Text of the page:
But Man Made weaves these difficult moments in with the easy-going, less self-conscious ones – Caminiti making hand shadows on the wall with his mother-in-law, or Weaver teaching his son to flex before a McDonald’s trip. And there are the moments of wonderment, too, ones outside the journey to Trans FitCon. In the middle of the film, Chilko, adopted by a white Minnesotan family as an infant, finally meets his birth mother. Buzzing with adrenaline as he pulls up, he invokes the rush and control of the gym, “I’ve gotta pump, pump, pump it up,” he reassures himself. The first hug with his mother “beats, like, every fuckin’ moment I’ve ever had, like, including my top surgery”, he says. “And everybody knows my top surgery was my shit.”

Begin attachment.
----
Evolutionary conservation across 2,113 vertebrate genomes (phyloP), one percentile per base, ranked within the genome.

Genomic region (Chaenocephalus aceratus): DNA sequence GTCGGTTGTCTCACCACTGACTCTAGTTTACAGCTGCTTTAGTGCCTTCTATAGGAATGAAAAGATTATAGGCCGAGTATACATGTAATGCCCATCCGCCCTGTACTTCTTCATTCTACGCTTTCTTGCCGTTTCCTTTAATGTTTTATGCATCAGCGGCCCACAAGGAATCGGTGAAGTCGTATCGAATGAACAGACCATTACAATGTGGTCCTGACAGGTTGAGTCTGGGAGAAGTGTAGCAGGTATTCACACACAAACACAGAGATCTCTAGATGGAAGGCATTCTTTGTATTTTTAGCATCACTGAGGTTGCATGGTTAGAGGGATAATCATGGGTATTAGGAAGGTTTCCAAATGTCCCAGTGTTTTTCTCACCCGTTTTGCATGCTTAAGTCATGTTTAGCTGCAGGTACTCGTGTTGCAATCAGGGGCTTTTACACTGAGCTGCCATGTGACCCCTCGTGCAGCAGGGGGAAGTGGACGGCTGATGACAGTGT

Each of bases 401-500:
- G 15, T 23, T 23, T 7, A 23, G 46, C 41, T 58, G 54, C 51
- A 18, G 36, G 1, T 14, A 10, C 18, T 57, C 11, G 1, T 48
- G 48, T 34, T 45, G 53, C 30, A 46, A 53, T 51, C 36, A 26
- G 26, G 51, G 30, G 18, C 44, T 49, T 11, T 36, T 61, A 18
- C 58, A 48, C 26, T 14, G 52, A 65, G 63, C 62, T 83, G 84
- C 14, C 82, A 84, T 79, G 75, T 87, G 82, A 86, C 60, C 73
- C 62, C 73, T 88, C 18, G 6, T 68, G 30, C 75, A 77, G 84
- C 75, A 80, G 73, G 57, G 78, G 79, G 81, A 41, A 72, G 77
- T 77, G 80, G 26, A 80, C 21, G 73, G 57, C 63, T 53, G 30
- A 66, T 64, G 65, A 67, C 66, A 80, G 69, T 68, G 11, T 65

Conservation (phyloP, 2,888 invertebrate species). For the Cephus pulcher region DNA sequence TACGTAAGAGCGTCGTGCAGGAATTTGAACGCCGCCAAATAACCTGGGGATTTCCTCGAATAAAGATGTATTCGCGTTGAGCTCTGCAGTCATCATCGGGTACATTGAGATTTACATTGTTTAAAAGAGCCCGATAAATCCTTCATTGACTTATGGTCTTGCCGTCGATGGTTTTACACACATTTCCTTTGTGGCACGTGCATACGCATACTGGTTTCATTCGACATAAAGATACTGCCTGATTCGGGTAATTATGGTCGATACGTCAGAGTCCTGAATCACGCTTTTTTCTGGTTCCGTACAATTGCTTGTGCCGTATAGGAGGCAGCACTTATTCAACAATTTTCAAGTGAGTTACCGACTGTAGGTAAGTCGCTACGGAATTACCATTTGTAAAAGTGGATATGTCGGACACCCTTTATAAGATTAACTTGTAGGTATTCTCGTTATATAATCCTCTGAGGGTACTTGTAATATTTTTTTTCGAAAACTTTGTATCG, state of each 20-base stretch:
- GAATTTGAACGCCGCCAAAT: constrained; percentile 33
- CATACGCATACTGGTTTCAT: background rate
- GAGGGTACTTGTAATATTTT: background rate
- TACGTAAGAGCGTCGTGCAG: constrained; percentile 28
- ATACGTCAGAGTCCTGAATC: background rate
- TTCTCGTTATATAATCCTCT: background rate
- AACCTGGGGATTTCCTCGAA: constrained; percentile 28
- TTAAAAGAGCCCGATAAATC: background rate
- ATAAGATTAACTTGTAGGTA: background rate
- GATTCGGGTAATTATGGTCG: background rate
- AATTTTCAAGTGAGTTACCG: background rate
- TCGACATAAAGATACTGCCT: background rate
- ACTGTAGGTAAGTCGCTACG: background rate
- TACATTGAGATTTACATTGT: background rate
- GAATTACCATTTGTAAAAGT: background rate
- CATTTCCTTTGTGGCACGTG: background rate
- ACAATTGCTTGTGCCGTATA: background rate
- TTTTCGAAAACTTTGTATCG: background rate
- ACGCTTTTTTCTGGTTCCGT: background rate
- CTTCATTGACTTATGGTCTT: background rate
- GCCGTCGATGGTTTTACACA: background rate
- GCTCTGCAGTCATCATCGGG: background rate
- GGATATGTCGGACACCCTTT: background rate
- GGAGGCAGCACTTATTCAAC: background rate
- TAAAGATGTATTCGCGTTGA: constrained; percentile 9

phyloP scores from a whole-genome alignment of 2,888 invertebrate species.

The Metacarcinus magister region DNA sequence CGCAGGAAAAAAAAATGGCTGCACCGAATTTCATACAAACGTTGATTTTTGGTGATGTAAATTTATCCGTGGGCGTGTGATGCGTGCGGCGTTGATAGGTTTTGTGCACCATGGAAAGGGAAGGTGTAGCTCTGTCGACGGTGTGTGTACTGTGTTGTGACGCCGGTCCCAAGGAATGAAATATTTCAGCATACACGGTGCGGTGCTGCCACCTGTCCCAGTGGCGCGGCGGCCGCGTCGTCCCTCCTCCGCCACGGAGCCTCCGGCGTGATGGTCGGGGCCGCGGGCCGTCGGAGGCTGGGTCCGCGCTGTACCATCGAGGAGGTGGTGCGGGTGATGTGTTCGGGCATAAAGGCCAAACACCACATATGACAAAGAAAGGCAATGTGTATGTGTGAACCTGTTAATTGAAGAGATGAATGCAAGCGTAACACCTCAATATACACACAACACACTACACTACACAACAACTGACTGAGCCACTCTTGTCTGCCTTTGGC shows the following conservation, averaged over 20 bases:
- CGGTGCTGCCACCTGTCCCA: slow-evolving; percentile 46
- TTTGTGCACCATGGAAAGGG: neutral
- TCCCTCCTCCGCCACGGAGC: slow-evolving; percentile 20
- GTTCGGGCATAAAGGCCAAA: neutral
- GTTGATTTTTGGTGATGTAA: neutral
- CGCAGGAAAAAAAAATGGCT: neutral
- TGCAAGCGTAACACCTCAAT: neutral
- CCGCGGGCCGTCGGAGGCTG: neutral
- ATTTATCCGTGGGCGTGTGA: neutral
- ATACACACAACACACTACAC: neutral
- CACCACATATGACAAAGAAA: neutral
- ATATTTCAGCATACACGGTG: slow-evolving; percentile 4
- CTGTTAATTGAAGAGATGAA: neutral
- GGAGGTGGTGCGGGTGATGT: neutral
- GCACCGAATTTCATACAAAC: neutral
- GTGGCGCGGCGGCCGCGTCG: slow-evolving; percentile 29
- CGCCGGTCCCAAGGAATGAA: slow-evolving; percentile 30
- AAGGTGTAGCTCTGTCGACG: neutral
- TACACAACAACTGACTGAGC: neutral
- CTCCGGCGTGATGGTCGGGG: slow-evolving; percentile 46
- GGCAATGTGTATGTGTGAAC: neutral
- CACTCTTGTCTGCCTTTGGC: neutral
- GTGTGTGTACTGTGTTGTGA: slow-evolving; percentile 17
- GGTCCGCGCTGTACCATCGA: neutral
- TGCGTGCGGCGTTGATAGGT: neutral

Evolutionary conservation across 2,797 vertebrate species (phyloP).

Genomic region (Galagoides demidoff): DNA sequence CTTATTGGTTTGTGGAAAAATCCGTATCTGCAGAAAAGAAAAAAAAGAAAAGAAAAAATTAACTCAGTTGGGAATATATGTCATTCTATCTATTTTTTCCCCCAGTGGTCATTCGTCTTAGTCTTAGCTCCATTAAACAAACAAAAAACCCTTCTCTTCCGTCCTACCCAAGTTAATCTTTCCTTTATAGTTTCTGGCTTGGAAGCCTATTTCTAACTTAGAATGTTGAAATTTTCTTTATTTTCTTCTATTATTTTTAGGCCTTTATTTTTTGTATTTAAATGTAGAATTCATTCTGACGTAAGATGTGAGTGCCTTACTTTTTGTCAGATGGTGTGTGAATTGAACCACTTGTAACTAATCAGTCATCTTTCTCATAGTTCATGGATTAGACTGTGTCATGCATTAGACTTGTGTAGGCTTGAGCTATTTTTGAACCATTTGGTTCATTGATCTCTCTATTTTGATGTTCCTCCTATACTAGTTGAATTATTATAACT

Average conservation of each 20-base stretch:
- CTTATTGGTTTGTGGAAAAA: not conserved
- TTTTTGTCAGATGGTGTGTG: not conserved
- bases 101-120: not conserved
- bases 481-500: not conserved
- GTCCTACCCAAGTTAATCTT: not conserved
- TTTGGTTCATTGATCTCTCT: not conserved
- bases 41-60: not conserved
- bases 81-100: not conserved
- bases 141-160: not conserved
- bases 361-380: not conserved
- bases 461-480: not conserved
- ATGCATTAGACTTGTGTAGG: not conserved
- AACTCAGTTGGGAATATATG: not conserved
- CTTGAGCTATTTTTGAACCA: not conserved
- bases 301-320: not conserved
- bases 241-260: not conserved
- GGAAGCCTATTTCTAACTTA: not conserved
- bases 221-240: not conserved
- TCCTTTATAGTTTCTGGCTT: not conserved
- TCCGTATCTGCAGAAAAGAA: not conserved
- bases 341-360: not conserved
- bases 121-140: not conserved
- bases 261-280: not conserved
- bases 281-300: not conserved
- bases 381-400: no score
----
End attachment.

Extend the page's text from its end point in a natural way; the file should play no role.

Telling those stories was in and of itself a journey, and Cooper is frank about the difficulty of bringing his film to the finish line. The four-year process snowballed slowly, made possible by grants, backing from producers such as the actor and executive producer Tea Leoni, and a critical Sundance Institute documentary film program grant. Still, “the indifference you encounter is heartbreaking”, said Cooper of the process. “I’m not trying to be bitter, just realistic – nobody gives a shit about these guys’ lives. And that’s why I’m insisting on telling their stories.”